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A San Diego hunting group is raising the old debate about hunters and whether or not they really care about the animals they hunt.
Here & Now's Robin Young spent last Saturday with a group of men who had volunteered to repair an old guzzler on state land near Ramona, northeast of San Diego.
The guzzlers were built decades ago to collect rainwater for animals. They're cisterns made of concrete, and the one these men worked on was badly deteriorated, with cracks in the concrete above and below the ground.
How Guzzlers Work
Guzzlers collect rainwater as it falls on an outer concrete apron, which guides the water into the cistern below.
"When it rains, the water falls on the apron and it just runs down and fills that cistern. And then there's like a 25 degree slope or ramp to the bottom of that cistern so that animals can go down through that opening and walk down to the water," said Quail Forever member David Preddy, "There's no moving parts, so the simplicity is actually kind of exquisite."
These men are quail hunters. They say they will never hunt near a guzzler, where animals are vulnerable, and they may never get to hunt on this particular parcel of land.
"Nobody loves the wildlife more than the ethical hunter, and that's why I do this."David Preddy
So why did they do it?
A Labor Of Love
"Nobody loves the wildlife more than the ethical hunter, and that's why I do this," said Preddy, who called himself a conservationist "along the lines of Teddy Roosevelt."
"I don't know that you'd call this fun, this is definitely work, but it's an act of love is basically what it is."
But Preddy and the rest of the group aren't just making the repairs so they'll have more animals to hunt.
"This water source benefits all wildlife, not just game animals, so the argument that it's only here to help out the hunting community is actually false," said Jason Price, an environmental scientist with the California Department of Fish and Wildlife.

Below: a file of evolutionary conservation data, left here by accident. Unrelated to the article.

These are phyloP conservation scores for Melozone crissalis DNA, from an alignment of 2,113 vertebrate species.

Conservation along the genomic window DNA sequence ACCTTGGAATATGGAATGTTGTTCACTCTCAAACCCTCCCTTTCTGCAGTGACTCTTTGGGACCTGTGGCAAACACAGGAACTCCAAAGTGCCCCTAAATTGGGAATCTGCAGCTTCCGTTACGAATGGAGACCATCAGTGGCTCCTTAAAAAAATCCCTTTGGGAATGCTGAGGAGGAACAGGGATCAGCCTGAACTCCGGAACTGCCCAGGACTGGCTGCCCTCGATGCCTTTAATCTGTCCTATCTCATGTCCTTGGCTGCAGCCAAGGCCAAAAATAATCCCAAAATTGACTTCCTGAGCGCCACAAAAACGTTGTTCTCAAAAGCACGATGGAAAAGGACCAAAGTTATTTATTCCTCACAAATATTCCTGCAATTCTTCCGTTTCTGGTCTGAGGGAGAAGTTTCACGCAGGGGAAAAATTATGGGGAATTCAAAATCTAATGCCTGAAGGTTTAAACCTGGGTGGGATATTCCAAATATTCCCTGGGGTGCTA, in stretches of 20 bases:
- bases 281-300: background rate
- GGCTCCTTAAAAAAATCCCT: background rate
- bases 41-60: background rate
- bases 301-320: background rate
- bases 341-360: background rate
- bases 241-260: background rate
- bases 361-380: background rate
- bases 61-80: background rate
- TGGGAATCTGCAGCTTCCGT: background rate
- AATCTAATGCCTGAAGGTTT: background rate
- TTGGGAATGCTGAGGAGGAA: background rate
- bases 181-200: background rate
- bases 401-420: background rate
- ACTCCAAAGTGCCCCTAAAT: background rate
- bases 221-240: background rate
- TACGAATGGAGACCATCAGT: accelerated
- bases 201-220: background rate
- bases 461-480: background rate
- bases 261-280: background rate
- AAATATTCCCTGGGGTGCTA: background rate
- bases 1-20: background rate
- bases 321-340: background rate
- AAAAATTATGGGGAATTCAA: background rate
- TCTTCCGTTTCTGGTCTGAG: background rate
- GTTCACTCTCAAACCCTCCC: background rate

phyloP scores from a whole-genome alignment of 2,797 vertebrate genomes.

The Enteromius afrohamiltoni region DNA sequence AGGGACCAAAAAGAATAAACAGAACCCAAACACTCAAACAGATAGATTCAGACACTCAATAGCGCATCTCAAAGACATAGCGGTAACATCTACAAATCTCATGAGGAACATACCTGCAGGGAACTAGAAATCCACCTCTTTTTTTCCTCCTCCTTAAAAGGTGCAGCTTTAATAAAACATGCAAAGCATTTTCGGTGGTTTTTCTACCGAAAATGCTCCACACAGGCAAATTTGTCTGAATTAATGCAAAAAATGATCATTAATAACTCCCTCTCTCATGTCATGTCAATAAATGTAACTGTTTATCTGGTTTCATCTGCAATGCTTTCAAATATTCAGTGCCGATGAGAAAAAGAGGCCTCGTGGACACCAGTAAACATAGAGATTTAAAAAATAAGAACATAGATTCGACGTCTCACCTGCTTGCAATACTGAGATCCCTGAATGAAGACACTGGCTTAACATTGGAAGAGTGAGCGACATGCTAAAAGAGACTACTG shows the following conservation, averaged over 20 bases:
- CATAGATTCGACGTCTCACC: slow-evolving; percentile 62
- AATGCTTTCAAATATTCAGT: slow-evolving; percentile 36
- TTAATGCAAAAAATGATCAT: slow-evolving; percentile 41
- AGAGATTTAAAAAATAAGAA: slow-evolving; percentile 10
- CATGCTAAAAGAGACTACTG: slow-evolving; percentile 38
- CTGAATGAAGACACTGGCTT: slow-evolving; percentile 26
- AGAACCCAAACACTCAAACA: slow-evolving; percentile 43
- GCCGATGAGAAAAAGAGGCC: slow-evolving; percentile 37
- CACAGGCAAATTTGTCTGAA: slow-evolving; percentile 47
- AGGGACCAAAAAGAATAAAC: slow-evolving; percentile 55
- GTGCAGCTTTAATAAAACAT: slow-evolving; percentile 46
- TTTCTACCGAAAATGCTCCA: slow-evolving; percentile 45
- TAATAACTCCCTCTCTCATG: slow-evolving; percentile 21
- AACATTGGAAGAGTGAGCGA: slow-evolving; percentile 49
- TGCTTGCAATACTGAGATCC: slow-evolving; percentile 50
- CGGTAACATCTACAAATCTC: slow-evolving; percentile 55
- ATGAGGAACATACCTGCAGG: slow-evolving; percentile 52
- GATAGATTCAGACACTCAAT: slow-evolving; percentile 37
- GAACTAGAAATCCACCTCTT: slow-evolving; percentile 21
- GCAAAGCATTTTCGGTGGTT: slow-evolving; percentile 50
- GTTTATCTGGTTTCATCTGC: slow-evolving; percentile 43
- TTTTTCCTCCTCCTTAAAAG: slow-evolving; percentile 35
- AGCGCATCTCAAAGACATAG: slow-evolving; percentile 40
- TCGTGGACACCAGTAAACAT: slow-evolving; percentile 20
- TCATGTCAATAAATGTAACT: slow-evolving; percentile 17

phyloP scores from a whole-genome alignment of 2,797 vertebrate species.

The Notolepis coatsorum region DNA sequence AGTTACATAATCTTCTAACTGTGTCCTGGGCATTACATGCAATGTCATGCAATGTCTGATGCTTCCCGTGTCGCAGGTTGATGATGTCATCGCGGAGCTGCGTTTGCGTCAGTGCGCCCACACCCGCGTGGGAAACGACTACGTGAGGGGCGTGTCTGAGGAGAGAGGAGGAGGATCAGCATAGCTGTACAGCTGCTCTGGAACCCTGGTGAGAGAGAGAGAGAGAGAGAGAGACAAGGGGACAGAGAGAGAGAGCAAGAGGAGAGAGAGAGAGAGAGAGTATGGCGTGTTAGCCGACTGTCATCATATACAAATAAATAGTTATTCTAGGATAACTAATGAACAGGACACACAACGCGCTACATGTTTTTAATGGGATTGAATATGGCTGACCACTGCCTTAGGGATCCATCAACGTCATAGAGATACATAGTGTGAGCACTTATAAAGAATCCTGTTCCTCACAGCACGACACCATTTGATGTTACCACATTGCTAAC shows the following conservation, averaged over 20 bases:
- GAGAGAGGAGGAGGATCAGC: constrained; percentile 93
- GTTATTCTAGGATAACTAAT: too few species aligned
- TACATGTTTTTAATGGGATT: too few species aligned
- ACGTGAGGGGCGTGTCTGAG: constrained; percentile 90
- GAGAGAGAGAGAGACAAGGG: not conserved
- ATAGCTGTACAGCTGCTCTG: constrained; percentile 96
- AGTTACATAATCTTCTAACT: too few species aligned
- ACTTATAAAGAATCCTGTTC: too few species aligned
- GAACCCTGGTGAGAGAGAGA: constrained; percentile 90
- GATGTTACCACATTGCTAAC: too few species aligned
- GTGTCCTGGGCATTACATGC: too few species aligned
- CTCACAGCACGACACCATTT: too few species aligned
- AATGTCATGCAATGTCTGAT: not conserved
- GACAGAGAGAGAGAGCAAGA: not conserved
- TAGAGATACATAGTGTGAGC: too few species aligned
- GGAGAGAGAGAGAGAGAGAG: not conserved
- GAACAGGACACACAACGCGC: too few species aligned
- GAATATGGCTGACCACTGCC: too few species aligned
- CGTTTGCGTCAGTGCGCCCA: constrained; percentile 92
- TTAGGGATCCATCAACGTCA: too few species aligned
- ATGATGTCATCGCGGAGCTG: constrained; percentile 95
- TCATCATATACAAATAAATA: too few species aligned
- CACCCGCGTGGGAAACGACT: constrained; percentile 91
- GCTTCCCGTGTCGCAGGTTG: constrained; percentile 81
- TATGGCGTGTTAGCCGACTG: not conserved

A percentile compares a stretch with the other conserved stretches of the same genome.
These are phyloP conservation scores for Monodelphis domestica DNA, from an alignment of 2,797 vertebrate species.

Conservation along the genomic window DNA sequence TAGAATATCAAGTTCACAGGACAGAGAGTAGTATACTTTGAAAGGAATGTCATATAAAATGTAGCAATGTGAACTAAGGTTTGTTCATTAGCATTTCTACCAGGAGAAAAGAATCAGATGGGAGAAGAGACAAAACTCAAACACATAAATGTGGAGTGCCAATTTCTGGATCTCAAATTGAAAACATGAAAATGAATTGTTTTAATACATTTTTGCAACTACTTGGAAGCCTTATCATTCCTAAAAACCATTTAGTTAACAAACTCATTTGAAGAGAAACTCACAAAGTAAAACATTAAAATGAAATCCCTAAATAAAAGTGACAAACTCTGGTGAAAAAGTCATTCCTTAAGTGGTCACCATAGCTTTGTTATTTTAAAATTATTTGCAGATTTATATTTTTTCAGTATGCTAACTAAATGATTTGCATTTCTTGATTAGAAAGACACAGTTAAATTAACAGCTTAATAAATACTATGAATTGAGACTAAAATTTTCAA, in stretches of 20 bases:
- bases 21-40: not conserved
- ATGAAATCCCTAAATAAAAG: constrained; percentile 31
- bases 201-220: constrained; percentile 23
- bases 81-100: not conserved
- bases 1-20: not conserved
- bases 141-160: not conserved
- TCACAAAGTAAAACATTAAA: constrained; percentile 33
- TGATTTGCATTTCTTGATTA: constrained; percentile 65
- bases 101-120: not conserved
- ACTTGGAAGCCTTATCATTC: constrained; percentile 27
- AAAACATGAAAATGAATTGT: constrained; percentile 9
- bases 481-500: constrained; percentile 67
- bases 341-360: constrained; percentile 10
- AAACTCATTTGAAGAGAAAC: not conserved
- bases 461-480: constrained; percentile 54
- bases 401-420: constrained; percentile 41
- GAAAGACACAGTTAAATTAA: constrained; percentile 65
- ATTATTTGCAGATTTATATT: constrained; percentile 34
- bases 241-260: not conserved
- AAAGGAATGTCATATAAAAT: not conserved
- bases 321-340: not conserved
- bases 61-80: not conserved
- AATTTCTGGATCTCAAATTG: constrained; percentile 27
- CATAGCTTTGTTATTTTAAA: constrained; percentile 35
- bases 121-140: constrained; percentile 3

Controversy Surrounding Ethical Hunting
There are some hunters who take advantage of the guzzlers, however, which attract animals and leave them completely exposed while they drink.
"Some of the people are self-identified as hunters, but they don't meet the specifications that we use for hunters," said Jack Brandford, chairman of Quail Forever San Diego. "They'll come here and prop themselves on the guzzler, and everything that comes, they'll take care of it. That's unsporting, it's counterproductive, and they'll do it until there's no more animals in the area."
While some animal rights groups have been critical of hunters and their impact on the ecosystem, Brandford said it's often the hunters who do the most to help.
"This small group of people has done more this last year than most of these national anti- organizations have done to preserve wildlife period," he said. "They'd almost rather see them die of thirst than have people like us go out and preserve or provide water sources."
Brandford hasn't hunted quail in over two years. But given the importance of the work he and Quail Forever are doing, that's alright with him.
"It's a sensation of having accomplished something," he said. "You can nibble at different definitions, but it's like putting something back, putting back more than you take out."
See more photos from Robin Young's visit
This segment aired on June 4, 2015.
Support the news
Support the news